There are a huge number of charitable organisations either operating as a company or as a trust and are registered with the Charity Commission. Many of these are run by individuals on a voluntary basis giving up their valuable time for advancements of education, relief from poverty and other charitable objectives.
Whilst there is no doubt that these are noble aims and objectives, people operating such organisations should be careful that in the course of running those organisations they do not find themselves responsible for harm done to outsiders.
The case listed below is about two Directors of the organisation. The Court found them to be personally responsible for compensation to two of its employees. The two directors argued that as they were not acting in the course of their employment they should not be personally liable to these employees. The Court however, disagreed and made them personally responsible for the loss and damage on the grounds that they were acting as agents of the organisation.
The other interesting significant issue highlighted is that whilst only one of the Directors was actually found to be negligent, both Directors were held jointly responsible for the compensation. This means that the two victims can enforce this Judgement against either one or both of the Director’s assets.
If you are a Director or Trustee of a charity, you are probably wondering what you could or should do to make sure you don’t fall into the same trap. The good news is that you can protect yourself by ensuring that you obtain written agreement from the trust or the organisation that it would cover you should you be held personally liable for losses caused to others whilst working for the organisation.
If you have any concerns about this area, or would like any advice regarding a similar matter, we would happily talk this through this with you. If so, you can contact Leeanne Druse or Abdul Hafezi on 0207 377 0600.
For full details of the case in question, see below:
(1) D BUNGAY (2) S PAUL v (1) G SAINI (2) J CHANDEL (3) ALL SAINTS HAQUE CENTRE (IN COMPULSORY LIQUIDATION) (2011)
EAT (Silber J, T Stanworth, P Tatlow) 27/9/2011
The appellants (X), two individuals on the management board of a not-for-profit advice centre, appealed against a decision that they were jointly and severally liable for damages payable to the respondents (C and S) following a finding of unfair dismissal and discrimination on the ground of religious faith. It had been found on the facts that X had operated and encouraged a discriminatory, anti-Hindu policy at the advice centre and that the centre’s mistreatment of C and S, who were Hindus, resulted from that policy. As well as ordering the centre to pay compensation and pay in lieu of notice, the tribunal had found that X were agents of the advice centre within the meaning of the Employment Equality (Religion or Belief) Regulations 2003 reg.22 and reg.23 and ordered them to pay aggravated damages and damages for injury to feelings amounting to some Â£37,000. The aggravated damages were in respect of the manner in which X had conducted the disciplinary hearings and made unfounded and malicious complaints to the police after C and S had left their employment. X submitted that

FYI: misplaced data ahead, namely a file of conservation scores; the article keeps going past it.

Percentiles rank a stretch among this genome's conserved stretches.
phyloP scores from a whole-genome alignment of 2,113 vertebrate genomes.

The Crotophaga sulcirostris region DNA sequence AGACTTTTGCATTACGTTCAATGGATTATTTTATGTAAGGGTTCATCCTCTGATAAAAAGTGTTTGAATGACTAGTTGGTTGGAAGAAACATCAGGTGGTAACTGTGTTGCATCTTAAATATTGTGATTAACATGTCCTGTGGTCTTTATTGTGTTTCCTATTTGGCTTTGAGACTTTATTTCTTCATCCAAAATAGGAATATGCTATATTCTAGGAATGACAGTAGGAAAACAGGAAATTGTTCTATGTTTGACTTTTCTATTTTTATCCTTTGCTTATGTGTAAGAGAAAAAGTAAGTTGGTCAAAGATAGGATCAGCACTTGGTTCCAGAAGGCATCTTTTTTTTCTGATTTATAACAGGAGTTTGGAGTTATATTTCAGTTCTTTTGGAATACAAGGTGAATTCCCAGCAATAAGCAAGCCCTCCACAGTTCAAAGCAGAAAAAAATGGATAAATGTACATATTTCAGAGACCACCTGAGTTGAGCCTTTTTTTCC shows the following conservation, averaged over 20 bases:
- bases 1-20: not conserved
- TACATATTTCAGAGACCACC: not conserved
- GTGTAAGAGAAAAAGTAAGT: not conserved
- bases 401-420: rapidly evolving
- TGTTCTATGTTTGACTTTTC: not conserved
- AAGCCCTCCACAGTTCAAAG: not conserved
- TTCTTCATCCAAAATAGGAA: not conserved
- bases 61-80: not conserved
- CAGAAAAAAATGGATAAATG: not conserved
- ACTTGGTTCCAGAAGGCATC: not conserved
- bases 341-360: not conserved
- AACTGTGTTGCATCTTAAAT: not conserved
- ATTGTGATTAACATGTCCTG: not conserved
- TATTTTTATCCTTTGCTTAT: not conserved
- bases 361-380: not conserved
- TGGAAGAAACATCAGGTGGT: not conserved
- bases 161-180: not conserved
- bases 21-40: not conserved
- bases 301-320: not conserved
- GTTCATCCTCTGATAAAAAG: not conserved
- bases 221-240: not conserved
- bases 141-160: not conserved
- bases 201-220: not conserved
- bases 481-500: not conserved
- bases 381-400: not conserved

(1) There was no jurisdiction to award damages against them personally because they were acting as directors of the centre and the tribunal had erred in making a finding of agency;
(2) The culpability of each appellant, as well as the other directors, ought to have been identified instead of ordering joint and several liability in respect of damages;
(3) Post-employment conduct could not be taken into consideration in assessing aggravated damages.
(1) The starting point was the common law rules of agency principles. It was clear that X were managing the centre as part of their authority as its directors and the tribunal had therefore been entitled to conclude that they were acting as its agents. It did not matter that neither of them had acted “in the course of his employment” with the centre, since they were deemed by reg.23(2) to have aided the centre to discriminate and, by virtue of reg.23(1) to have acted unlawfully themselves if liable as agents. Discrimination legislation had to be given a purposive construction and it would be inconsistent with such a construction to interpret the word “agent” within reg.22 and reg.23 in any sense so as to exclude X’s acts.
(2) The correct approach to the measure of compensation was to follow the ordinary principles of the law of tort. Having found that the discriminatory acts concerned were those of X, the tribunal had been correct to impose joint and several liability upon them without apportionment
(3) Post-dismissal behaviour could lead to an aggravated award.